Mozilla Tech
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Introducing debugger.html

Sometimes, when working on a project you sense you are working with one foot in the present and one foot in the future. Enormous potential lies ahead and exciting possibilities are getting closer everyday. I have this feeling as I am working on debugger.html, one of the latest projects from the Firefox DevTools team. Debugger.html is a brand new JavaScript debugger designed for Firefox and the Web. It ships within Firefox and is a completely new take on the debugger. Debugger.html rethinks how to write, maintain and access the debugger yourself.

This new debugger will soon be available in the Firefox Nightly version of DevTools (download a copy of Firefox Nightly to try it out yourself).

When starting this project we spent quite some time toiling over the approach, and specifically wondering when do you decide to throw in the towel on a project and start fresh? James Long, engineering lead for the debugger, gave a great talk at React Rally on this subject. We could have refactored the old debugger. In fact, another Firefox team took this approach; it has a lot of advantages. That other team is systematically rewriting the Firefox Web console using a very similar architecture but with a large refactor of the existing code. We took the opposite approach and decided to start from scratch. Both teams are learning as we go about the benefits and challenges of each approach. The console as a refactor within Firefox and the debugger living in a world outside Firefox.

The debugger.html project was written from scratch using a modern Web architecture of React and Redux. It started in the beginning of 2016 with an empty repo but a team with lots of experience writing debuggers and tools. The old debugger was written in an open yet effectively proprietary markup language called XUL (there is no Dana, only Zuul) that only Firefox supports. The old debugger was incredibly hard to change and much of this due to XUL. XUL is a spiderweb of model and view components that often prevents even simple changes from being easily achieved. All Firefox DevTools are transitioning away from XUL to a more modern architecture of reusable React components and a Redux store model. This modern approach simplifies the code into smaller modules. We believe this will make the debugger and all of our future developer tools more approachable, predictable, understandable, and testable.

Debugger.html was, however, designed for more than just Firefox. So, while we have prioritized Firefox development, we are in fact maintaining a more generic model that allows us to target multiple platforms. Though not yet ready for production, this debugger can attach to and debug Chrome tabs and Node processes using the Chrome Debugging Protocol. And because it is built with reusable components we’ve demoed the debugger being embedded in an editor and running as a CLI. Even if only part of the UI components are needed, the application model still works as intended allowing for many possible opportunities of reuse.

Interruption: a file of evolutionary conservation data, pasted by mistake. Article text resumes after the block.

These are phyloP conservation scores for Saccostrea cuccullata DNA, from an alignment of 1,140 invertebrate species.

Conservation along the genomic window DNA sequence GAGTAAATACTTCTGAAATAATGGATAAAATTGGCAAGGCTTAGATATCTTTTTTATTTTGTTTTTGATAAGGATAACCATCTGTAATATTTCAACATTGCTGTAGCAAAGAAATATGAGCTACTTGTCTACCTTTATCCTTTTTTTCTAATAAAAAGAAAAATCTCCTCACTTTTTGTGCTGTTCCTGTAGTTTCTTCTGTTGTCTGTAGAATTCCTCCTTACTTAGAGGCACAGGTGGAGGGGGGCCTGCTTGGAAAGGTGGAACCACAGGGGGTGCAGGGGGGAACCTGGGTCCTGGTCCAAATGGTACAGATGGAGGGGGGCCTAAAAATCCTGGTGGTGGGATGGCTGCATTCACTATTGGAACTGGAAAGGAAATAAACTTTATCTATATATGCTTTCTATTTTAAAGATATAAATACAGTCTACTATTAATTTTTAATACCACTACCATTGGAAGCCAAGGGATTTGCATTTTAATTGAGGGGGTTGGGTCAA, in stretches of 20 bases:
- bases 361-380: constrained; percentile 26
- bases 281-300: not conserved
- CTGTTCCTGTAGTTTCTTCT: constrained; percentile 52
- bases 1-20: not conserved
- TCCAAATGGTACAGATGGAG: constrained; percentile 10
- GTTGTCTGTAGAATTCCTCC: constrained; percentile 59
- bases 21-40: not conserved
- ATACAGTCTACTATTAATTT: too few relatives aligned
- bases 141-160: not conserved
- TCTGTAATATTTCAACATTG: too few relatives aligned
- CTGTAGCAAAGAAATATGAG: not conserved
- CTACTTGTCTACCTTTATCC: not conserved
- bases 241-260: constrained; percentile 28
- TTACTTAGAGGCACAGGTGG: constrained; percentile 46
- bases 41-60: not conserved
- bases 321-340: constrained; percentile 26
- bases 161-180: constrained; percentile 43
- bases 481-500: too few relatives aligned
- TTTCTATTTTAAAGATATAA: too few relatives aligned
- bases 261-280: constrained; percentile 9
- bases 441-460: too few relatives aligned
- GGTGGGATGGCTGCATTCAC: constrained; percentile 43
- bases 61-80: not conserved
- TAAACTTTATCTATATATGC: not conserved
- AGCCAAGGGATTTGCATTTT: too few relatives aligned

As a web developer you’ll find a much improved yet familiar environment in our new debugger.

The debugger now includes a Sources Panel on the left hand side. It organizes by folder and makes finding the source code you’re looking for much simpler than before.

On the right hand side we’ve reorganized things to give you easier access to the information you’re looking for like the Call Stack, Scope, and Breakpoints.

As with all Mozilla code, debugger.html code is open source and aims to be easy to get started with. The debugger.html project is built in GitHub and actually lands in Firefox as we need to update it. The project is small and focused and instructions are documented alongside the code. We’ve had a number of new contributors already who find it easy to locate, manage, and work with the code.

This is just the beginning phase for the debugger and the rest of the Firefox DevTools as we move to this new area. In the coming months we’ll be focusing on making the debugger even more approachable for those wanting to get involved. The team will also look at other debuggable targets and how we can integrate with other platforms. And finally we’ll be looking at new ways to release the debugger into Firefox and throughout the other platforms where it can be run in interesting ways.

The debugger.html is engineered by developers for developers and designed for all those interested in improving their debugging experience. There is no other tool being developed in the same open way. More contributors will make it even better. Join us on GitHub today.

For more information and technical details checkout the Hacks blog post.



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Bryan Clark

Director of Product Management @Timescale (previously @GitHub, @Mozilla, and @RedHat)